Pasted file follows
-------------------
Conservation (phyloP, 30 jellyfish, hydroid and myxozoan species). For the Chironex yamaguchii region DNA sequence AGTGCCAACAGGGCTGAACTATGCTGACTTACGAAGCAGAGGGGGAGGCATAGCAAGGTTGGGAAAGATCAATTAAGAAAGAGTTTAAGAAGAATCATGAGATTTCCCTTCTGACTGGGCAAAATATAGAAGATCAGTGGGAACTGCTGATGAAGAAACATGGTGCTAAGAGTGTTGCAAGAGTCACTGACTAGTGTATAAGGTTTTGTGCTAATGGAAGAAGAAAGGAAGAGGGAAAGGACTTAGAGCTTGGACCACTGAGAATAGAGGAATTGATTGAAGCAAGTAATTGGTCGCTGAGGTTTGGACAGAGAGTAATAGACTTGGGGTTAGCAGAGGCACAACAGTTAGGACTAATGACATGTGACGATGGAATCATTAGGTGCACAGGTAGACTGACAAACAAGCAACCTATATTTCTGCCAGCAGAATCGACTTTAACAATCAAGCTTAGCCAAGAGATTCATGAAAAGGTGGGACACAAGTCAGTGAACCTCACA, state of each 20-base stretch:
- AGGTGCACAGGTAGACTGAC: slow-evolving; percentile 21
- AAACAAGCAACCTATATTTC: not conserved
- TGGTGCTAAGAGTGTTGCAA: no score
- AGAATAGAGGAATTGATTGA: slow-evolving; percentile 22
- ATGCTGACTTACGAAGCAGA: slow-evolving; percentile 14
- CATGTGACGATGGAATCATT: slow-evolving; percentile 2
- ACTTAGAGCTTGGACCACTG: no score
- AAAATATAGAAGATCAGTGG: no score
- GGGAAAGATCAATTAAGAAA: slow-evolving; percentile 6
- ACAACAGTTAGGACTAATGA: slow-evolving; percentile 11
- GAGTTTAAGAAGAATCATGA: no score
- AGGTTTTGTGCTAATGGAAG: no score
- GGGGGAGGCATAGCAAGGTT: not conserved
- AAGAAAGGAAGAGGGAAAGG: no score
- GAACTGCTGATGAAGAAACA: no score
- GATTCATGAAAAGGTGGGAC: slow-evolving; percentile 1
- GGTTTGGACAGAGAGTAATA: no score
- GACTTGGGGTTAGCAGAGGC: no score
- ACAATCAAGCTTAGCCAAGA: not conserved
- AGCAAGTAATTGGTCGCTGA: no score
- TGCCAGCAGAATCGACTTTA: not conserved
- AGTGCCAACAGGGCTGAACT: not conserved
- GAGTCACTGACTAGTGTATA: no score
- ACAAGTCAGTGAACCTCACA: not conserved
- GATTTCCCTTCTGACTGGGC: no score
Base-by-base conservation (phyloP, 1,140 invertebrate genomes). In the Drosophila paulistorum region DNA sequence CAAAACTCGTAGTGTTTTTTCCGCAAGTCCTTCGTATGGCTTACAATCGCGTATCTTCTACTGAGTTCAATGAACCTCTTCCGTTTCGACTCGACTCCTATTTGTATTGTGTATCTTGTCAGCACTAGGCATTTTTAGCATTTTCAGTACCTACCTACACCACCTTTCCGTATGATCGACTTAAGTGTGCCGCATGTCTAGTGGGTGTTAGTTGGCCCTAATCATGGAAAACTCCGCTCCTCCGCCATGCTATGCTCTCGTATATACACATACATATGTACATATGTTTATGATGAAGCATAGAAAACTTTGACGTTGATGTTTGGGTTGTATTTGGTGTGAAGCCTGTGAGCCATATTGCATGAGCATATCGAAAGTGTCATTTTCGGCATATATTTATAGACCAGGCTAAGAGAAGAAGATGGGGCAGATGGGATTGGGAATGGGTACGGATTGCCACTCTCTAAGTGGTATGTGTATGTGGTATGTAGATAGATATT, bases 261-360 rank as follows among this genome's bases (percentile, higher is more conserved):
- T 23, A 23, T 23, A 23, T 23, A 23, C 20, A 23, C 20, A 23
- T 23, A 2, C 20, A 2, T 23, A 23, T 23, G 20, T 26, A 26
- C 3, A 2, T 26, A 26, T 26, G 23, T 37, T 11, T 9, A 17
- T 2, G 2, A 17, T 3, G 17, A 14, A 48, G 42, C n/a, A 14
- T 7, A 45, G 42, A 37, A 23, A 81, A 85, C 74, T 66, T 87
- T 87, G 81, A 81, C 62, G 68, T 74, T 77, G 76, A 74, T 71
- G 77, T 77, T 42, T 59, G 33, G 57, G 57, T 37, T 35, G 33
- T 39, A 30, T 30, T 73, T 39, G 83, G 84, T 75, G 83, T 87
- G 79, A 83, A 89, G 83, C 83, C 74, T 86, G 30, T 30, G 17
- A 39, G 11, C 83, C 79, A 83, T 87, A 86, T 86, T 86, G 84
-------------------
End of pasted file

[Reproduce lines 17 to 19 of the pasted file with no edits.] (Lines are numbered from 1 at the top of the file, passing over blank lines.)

- GATTCATGAAAAGGTGGGAC: slow-evolving; percentile 1
- GGTTTGGACAGAGAGTAATA: no score
- GACTTGGGGTTAGCAGAGGC: no score